Former U.S. ambassador to the U.N. Nikki Haley appeared on CNN’s “State of the Union,” and Tapper asked her about Trump’s recent comments about Netanyahu and Hezbollah.
TAPPER: “Speaking of having Israel’s back, I want you to take a listen to what Donald Trump had to say about Israeli Prime Minister Benjamin Netanyahu a few days ago.”
TRUMP (VOICEOVER): “He has been hurt very badly because of what’s happened here. He was not prepared. He was not prepared, and Israel was not prepared. And under Trump, they wouldn’t have had to be prepared.”
TAPPER: “He went on to call Hezbollah, which the U.S. classifies as a terrorist group, very smart. He called the defense minister a jerk, and he went on and on. This was, I think, Wednesday, so four days after the deadliest day for the Jewish people since the Holocaust. What was your response when you heard that?”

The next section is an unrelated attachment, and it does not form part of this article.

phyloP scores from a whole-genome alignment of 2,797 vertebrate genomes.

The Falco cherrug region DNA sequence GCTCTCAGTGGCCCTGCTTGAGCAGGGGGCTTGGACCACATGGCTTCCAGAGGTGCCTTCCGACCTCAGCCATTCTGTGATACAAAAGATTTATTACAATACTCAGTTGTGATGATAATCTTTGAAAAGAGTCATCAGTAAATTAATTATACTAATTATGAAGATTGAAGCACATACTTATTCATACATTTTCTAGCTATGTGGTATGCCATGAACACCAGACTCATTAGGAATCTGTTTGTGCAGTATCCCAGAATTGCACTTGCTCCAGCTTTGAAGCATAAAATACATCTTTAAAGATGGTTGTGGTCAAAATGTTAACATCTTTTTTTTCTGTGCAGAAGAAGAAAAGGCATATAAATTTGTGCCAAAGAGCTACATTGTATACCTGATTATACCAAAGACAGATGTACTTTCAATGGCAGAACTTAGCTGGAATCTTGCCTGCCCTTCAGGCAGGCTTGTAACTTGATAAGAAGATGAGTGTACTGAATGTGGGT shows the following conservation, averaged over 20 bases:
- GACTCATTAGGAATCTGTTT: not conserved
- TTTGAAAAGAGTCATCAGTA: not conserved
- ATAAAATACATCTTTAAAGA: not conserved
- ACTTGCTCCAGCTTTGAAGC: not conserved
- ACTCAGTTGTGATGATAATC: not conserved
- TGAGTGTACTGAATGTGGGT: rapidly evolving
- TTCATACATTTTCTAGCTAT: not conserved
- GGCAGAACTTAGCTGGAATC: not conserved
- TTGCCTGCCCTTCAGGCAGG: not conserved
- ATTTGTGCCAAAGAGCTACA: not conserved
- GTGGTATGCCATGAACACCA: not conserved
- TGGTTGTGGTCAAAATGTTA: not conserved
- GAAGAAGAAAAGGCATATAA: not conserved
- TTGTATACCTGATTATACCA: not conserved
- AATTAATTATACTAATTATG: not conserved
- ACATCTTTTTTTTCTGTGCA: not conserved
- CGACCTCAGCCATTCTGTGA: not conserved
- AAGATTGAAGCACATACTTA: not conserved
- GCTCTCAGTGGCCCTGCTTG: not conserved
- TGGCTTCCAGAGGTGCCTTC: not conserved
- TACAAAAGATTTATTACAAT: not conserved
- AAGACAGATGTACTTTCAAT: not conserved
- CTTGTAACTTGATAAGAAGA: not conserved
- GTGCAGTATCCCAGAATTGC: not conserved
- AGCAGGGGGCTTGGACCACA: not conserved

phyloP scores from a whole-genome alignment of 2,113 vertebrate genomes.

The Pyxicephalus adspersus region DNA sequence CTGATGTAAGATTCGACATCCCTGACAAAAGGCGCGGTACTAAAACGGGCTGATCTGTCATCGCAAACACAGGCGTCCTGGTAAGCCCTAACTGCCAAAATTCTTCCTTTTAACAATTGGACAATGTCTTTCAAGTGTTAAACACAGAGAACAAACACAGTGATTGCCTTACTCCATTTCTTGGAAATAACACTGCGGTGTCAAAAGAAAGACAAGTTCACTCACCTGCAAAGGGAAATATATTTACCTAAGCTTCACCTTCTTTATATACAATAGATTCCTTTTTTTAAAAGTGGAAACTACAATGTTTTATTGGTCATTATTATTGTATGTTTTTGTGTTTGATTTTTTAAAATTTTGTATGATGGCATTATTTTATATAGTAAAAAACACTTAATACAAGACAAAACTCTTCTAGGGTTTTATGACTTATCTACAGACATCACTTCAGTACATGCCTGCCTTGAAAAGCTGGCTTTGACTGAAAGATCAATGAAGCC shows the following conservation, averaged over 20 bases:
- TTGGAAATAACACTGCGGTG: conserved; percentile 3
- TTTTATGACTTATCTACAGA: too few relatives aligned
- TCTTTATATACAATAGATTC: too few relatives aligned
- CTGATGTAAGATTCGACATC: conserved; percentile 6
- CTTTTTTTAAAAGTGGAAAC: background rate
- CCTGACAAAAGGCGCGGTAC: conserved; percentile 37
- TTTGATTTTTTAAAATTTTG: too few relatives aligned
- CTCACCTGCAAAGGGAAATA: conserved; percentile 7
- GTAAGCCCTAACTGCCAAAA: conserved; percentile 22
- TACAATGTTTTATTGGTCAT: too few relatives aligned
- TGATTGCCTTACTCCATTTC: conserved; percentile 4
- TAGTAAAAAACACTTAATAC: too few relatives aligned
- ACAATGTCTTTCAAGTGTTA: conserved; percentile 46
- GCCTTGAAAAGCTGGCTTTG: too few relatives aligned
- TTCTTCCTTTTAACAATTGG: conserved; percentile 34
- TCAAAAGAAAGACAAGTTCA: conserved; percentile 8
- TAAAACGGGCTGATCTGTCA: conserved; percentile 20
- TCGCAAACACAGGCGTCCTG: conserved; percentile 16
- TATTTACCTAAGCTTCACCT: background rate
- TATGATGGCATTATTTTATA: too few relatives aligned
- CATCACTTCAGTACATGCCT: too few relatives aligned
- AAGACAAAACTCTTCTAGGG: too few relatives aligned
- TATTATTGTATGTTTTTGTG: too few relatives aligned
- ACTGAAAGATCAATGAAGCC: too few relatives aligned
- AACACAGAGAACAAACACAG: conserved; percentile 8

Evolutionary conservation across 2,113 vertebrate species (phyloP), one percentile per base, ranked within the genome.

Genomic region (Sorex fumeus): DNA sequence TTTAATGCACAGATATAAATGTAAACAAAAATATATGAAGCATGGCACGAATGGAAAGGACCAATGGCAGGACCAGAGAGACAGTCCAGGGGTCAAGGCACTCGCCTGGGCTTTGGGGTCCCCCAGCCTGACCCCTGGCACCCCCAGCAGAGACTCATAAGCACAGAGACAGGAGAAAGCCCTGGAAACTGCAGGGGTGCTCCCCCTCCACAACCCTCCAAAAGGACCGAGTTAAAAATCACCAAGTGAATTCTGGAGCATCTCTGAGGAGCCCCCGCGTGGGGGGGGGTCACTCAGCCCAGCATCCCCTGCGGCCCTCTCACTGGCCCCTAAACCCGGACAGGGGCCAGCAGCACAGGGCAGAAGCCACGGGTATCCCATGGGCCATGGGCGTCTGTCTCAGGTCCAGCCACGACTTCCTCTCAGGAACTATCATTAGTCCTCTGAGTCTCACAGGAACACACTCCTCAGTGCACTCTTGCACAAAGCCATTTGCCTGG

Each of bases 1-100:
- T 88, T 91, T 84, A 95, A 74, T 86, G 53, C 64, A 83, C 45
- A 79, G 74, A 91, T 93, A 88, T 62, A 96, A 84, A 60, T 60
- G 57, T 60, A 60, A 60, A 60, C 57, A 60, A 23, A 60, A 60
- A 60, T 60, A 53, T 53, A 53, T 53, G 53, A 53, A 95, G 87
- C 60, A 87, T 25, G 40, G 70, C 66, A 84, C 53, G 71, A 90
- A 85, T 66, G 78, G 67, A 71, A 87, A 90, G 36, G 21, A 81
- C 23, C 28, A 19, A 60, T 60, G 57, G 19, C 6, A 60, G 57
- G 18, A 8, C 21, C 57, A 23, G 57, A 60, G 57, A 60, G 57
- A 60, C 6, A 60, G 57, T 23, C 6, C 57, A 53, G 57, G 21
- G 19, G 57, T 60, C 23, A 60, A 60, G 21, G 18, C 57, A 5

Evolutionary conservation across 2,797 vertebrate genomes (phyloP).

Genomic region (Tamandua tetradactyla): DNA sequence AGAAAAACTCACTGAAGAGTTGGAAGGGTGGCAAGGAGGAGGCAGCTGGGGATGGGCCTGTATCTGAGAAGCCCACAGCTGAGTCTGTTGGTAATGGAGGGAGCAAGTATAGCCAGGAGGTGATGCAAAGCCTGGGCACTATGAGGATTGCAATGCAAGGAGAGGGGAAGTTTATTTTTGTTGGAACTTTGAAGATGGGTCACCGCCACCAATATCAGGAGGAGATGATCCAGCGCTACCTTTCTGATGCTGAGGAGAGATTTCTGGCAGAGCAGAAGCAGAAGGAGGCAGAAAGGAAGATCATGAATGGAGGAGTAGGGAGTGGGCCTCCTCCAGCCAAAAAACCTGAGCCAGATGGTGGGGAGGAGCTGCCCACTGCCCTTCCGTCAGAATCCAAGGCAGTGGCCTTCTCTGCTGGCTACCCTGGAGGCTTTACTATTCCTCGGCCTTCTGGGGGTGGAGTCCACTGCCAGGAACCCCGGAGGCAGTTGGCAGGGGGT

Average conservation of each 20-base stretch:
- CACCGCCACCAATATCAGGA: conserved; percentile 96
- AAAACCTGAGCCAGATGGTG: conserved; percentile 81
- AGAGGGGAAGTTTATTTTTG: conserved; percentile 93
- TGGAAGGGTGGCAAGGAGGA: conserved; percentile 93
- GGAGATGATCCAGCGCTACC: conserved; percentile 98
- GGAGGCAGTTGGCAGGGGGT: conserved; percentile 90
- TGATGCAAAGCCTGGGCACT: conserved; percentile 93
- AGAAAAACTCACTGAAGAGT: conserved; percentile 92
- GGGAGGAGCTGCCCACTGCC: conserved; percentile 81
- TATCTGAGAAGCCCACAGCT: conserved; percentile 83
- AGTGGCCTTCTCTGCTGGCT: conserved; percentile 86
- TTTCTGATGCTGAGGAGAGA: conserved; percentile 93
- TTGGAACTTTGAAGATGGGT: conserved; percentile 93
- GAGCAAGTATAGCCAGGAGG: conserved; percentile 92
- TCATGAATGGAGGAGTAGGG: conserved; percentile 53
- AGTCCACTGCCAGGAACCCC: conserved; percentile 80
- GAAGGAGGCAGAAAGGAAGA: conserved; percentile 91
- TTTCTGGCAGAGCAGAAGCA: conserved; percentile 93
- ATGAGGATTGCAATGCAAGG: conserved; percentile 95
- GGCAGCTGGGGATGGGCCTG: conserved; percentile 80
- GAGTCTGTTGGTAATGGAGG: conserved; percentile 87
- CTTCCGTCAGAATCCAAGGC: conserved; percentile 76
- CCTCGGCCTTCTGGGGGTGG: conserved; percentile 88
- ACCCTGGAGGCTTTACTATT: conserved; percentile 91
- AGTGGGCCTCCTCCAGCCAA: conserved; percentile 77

HALEY: “It’s why I continue to say it is time for a new generational leader. We’ve got to get past the headlines of the past. Look, he congratulated the Chinese Communist Party not too long ago. He’s saying Hezbollah’s smart. I can tell you, at the United Nations when I was there, and I dealt with all of them every day, you don’t go and compliment any of them, because what that does is that makes America look weak. It doesn’t make America look strong. It doesn’t make America have friends with them. What you do is you show strength, you let them know what we expect of them. So complimenting Hezbollah and going and complimenting the Chinese Communist Party, or criticizing a leader who has just watched so many of his citizens brutally murdered: It’s the wrong place at the wrong time. This isn’t about Trump. It’s not about him. It’s not about what happened in the past. We’ve got to look forward. This is going to be tough days ahead for everyone involved. This is not the time to sit there and bash a leader. This is the time to sit there and give him the support he needs, give the Israeli people the support they need, and to help us get through this in the best way possible.”